50 Cent Gets Paid In Bitcoin: BitPay


BitPay, world leader in business solutions for the Bitcoin digital currency announces today that 50 Cent’s new album Animal Ambition can be purchased at http://shop.50cent.com with bitcoin.


Sending Bitcoin Over Facebook: QuickCoin


The Bitcoin Disclosures

Finra. The SEC. And now top regulators in Connecticut and Georgia; All are decrying the risks behind virtual currencies, in particular Bitcoin.

It’s a righteous move –one that is, interestingly enough, being heralded by a group of Bitcoin businesses.

During a public hearing this past week in Chicago hosted by the Conference of State Bank Supervisors, several cryptocurrency entrepreneurs (including executives from CoinX and BitPay) had this to say:

The panelists urged state and federal regulators to provide clear and consistent regulatory expectations and guidance without restricting innovation.  The panel commended the Task Force for issuing model consumer guidance to provide more information to consumers considering transacting in virtual currencies.

Read the entire press release, here

From one of my stories this week:

The state Department of Banking and Finance had a stark warning for Georgians late last month: If you invest or use digital currencies, such as Bitcoin, you are largely on your own.

As a part of the guidance, the department recognized the growing popularity of this new way to pay, as well as its propensity to be abused by cheats and fraudsters.

Regulators can do little to help if you get ripped off.

“At this point, you do realize, right, that’s not an FDIC insured institution?” said Kevin Hagler, commissioner of the Georgia Department of Banking and Finance, in an interview with The Atlanta Journal-Constitution.


Square’s Balance Sheet: Fortune

The downfall of payments processing company Square shouldn’t be news to anyone who is deeply entrenched in the industry.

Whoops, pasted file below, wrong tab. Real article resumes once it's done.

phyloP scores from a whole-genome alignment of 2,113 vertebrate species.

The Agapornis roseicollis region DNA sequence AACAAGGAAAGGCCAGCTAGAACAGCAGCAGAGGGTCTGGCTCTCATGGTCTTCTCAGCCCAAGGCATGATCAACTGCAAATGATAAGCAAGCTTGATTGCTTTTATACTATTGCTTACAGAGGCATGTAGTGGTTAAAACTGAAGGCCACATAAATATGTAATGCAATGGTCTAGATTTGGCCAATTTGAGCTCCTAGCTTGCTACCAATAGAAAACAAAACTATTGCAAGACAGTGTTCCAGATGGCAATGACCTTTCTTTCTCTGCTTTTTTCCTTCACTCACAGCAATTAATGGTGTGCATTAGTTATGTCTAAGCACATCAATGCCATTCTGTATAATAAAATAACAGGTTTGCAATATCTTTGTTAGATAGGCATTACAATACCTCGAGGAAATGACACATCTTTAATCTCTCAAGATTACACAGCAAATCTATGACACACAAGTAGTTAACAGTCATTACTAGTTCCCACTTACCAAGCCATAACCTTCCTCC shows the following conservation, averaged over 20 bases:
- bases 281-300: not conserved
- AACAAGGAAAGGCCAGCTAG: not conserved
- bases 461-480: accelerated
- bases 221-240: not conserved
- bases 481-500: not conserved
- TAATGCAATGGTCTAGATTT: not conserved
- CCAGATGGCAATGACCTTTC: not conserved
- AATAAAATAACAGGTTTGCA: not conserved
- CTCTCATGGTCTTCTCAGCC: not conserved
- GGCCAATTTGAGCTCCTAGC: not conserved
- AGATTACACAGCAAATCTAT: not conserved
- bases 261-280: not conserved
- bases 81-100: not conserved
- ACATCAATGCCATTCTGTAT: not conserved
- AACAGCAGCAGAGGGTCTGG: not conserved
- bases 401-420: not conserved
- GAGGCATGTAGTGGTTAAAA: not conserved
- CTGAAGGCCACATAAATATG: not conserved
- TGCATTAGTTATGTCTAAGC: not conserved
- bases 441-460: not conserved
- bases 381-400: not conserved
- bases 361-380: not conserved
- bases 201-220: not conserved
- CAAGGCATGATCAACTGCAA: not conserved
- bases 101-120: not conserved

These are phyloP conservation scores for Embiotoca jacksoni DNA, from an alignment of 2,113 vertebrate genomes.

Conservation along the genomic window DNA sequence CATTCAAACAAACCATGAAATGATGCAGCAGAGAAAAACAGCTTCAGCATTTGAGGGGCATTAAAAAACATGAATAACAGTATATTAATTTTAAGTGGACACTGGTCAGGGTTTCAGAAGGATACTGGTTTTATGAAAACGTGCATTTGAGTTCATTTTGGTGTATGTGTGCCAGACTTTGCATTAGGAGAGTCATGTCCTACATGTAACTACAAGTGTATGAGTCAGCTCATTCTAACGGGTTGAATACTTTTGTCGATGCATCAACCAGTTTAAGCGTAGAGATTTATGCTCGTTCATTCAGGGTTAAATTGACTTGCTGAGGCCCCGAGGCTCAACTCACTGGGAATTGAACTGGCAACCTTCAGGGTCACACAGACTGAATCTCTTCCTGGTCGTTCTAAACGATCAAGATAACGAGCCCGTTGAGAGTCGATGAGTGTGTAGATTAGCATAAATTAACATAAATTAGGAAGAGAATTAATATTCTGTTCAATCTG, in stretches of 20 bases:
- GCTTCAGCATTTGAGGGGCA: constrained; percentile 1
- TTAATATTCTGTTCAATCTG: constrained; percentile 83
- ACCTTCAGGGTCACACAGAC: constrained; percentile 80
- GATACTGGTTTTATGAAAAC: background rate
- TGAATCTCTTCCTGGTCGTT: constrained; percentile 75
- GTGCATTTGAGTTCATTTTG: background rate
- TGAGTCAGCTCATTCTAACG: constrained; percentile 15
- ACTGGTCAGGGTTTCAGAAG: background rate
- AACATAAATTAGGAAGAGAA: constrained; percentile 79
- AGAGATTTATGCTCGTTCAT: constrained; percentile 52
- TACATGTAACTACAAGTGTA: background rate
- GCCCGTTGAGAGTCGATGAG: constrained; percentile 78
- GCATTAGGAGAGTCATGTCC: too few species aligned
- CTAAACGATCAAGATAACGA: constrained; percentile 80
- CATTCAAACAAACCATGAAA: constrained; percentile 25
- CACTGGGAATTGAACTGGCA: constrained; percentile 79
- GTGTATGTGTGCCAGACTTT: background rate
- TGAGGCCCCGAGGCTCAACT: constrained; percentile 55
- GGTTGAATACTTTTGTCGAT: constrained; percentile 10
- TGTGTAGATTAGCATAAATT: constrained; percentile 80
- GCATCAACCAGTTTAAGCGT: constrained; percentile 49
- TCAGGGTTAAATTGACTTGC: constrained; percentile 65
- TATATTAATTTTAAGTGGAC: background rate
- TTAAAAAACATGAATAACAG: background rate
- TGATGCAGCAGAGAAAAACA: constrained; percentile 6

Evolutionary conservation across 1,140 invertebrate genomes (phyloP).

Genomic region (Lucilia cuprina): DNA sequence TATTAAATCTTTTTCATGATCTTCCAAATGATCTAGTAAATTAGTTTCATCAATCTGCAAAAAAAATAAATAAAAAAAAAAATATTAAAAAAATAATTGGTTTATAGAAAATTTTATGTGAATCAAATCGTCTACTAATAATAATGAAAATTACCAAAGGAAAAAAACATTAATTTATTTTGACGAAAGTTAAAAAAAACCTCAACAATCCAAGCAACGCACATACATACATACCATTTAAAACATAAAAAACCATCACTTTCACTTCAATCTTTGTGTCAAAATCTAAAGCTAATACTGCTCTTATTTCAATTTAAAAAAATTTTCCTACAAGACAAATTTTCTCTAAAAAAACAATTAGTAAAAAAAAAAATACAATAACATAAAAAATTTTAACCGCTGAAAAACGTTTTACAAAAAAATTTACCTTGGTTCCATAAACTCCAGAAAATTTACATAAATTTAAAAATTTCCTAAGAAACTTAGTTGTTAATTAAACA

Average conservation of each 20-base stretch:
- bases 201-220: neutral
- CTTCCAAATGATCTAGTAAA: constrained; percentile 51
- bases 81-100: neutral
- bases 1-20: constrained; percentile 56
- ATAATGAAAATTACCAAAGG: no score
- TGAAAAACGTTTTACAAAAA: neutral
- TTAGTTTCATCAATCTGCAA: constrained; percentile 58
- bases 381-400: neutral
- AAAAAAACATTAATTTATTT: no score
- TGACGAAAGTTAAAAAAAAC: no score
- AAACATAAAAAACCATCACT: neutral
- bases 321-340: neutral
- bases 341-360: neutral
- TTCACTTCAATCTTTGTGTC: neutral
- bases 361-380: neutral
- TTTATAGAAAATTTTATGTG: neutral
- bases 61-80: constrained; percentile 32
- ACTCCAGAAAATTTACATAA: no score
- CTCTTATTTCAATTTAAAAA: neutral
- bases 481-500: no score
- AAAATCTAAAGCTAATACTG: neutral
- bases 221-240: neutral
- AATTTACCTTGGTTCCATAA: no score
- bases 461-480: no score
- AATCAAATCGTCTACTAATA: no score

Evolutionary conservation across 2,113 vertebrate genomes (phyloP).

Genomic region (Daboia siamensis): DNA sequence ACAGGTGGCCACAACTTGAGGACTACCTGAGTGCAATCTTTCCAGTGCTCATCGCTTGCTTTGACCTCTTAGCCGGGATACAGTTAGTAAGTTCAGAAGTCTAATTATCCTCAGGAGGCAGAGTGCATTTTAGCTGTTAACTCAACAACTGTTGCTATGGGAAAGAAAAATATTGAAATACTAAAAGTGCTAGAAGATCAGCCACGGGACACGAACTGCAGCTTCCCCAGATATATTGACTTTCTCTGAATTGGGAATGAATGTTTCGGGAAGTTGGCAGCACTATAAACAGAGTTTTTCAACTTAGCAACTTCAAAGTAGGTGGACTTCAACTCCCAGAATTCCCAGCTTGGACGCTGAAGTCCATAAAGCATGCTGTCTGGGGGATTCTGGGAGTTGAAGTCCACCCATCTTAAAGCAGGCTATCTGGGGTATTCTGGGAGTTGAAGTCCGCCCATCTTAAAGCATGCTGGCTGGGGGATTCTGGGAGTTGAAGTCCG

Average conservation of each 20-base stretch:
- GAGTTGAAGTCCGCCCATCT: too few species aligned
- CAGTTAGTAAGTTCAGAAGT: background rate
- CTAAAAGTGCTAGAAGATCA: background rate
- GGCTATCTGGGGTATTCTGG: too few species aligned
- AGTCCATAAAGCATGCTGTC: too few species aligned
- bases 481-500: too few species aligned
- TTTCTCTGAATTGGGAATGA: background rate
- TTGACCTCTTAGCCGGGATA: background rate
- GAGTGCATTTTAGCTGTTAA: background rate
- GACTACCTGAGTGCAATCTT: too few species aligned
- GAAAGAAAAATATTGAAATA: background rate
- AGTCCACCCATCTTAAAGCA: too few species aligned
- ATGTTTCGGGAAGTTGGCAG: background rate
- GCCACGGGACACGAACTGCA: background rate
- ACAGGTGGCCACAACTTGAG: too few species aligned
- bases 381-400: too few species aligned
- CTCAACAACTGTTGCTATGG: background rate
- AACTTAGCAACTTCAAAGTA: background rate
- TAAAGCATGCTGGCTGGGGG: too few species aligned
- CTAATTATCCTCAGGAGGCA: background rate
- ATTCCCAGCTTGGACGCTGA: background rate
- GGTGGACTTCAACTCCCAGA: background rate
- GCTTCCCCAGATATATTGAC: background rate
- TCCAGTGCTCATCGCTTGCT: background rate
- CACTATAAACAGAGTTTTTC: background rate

The company’s balance sheet was always mysterious to those that understand the business behind transactions; But Fortune, this week, got its hands on some interesting information:

Some earlier reports suggest Square loses money on every transaction in its core payments business. But internal e-mails show that gross margins on transactions — the amount of profit left after paying card processors, payment networks and other intermediaries — are a relatively healthy 34%. On a $100 transaction, the company takes a cut of about $3, which it records as revenue and from which it earns about $1 in gross profit. According to the internal e-mails, company is processing about $30 billion in transactions annually, which would put its gross profit at an annual rate of about $300 million. (These figures exclude the transactions Square handles on behalf of Starbucks; more on that below.)

Accenture Study Breeds MasterCard Blow Back

From an @AmerBanker story about U.S. Bank (By Mary Wisniewski) in which an Accenture study was cited:

… a recent study from fintech vendor Accenture predicts that U.S. banks could lose 35% market share by 2020 to new competitors ranging from small payments firms to Internet giants, like Google, to retailers.